Do Citizens Penalize Politicians for Broken Promises? Evidence from Four Experiments
(with Alon Zoizner)
A large literature argues that campaign promises play an important role in the electoral process. However, less attention has been given to the way individual voters process information about broken promises. We adopt a motivated reasoning framework and ask: (a) Do citizens respond differently to promises broken by ingroup versus outgroup politicians? (b) If so, what reasoning strategies enable this bias? Using four well- powered experiments covering two countries, real and fictitious leaders and promises, and both partisan and bipartisan issues, we find limited evidence that citizens sanction politicians who break their promises: individuals downplay and justify pledges broken by ingroup politicians, and their evaluations of outgroup politicians remain very low regardless of their promises. Results also suggest that broken promises can matter, but only in (less realistic) scenarios involving a fictitious leader. Overall, our results suggest campaign promises may have a more limited influence on political attitudes than previously thought.
Do People Learn About Politics on Social Media? A Meta-Analysis of Seventy-Six Studies
(with Alon Zoizner)
Citizens turn increasingly to social media to get their political information. However, it is currently unclear whether using these platforms actually makes them more politically knowledgeable. While some researchers claim that social media play a critical role in the learning of political information within the modern media environment, others posit that the great potential for learning about politics on social media is rarely fulfilled. The current study tests which of these conflicting theoretical claims is supported by the existing empirical literature. A pre-registered meta-analysis of 76 studies (N = 442,136) reveals no evidence of any political learning on social media in observational studies, and statistically significant but substantively small increases in knowledge in experiments. These small-to-nonexistent knowledge gains are observed across social media platforms, types of knowledge, countries, and periods. Our findings suggest that the contribution of social media toward a more politically informed citizenry is minimal.
The Causal Effect of Candidate Extremity on Citizens’ Preferences: Evidence from Conjoint Experiments
(with Alon Zoizner)
Previous studies demonstrate that politicians’ issue positions and rhetorical styles have grown increasingly extreme. It remains unclear, however, whether extremity pays off electorally. To investigate whether citizens penalize or reward candidates who take extreme issue positions and adopt an extreme rhetorical style, we conducted two pre-registered conjoint experiments in the U.S. (N = 2,006) and Israel (N = 1,999). In both experiments, participants chose between candidates who varied randomly in their issue position extremity, rhetorical extremity, and several other personal attributes. The results are consistent in showing that extremity is costly for candidates. In both countries, citizens penalize both in-party and out-party candidates for extreme positions and rhetoric. On average, extremity decreases candidate favorability by 16 percentage points, an effect larger than those of all other candidate attributes examined. We conclude that when given a choice, citizens prefer moderate politicians over extreme ones.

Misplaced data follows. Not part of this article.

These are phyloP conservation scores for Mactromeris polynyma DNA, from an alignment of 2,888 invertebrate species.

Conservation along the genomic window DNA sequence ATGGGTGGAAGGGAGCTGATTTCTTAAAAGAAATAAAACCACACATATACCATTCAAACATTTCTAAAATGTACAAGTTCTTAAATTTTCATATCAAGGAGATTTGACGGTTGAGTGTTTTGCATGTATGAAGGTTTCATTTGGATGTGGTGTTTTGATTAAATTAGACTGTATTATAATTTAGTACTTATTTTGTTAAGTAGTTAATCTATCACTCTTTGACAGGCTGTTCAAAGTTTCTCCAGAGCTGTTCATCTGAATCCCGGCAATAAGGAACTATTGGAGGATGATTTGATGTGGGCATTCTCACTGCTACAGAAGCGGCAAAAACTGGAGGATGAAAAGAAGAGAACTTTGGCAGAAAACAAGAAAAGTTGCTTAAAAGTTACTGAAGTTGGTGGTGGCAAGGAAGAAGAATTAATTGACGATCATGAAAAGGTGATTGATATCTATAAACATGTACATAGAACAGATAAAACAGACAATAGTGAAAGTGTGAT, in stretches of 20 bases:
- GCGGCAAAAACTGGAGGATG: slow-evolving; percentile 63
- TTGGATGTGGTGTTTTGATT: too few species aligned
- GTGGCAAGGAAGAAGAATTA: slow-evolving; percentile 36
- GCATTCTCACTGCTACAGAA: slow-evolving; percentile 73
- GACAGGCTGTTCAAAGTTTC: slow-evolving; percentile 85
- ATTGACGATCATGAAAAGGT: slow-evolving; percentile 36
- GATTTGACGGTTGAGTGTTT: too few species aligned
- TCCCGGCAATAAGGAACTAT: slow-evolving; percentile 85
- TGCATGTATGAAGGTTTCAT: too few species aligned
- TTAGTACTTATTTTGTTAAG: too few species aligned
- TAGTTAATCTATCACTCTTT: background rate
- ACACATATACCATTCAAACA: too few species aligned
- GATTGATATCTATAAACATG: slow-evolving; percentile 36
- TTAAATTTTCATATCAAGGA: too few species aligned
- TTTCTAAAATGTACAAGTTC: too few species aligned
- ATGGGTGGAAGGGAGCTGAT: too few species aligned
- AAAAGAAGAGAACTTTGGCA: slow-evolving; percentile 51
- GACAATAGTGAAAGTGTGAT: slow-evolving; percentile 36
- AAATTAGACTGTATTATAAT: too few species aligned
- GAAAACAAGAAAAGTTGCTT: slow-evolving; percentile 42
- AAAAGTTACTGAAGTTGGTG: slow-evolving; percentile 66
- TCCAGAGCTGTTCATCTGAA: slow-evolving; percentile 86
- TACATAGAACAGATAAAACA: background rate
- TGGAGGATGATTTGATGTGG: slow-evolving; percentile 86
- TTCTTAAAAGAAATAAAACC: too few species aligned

Factual Knowledge Can Reduce Attitude Polarization
(with Nick Stagnaro)
It is commonly argued that factual knowledge about a political issue increases attitude polarization due to politically motivated reasoning. By this account, individuals ignore counter-attitudinal facts and direct their attention to pro-attitudinal facts; reject counter-attitudinal facts when directly confronted with them; and use pro-attitudinal facts to counterargue, all making them more polarized. The observation that more knowledgeable partisans are often more polarized is widely taken as support for this account. Yet these data are only correlational. Here, we directly test the causal effect of increasing issue-relevant knowledge on attitude polarization. Specifically, we randomize whether N = 1,011 participants receive a large, credible set of both pro- and counter-attitudinal facts on a contentious political topic – gun control – and provide a modest incentive for them to learn this information. We find clear evidence that people (1) engage at high rates with both pro- and counter-attitudinal content; (2) learn policy-relevant facts both for and against their initial attitudes; and, most importantly, (c) this increased engagement with and consumption of factual knowledge shifts individuals towards more moderate policy attitudes, a durable effect that is still visible after one month. Our results suggest that the impact of motivated reasoning on political cognition might be more limited than previously thought.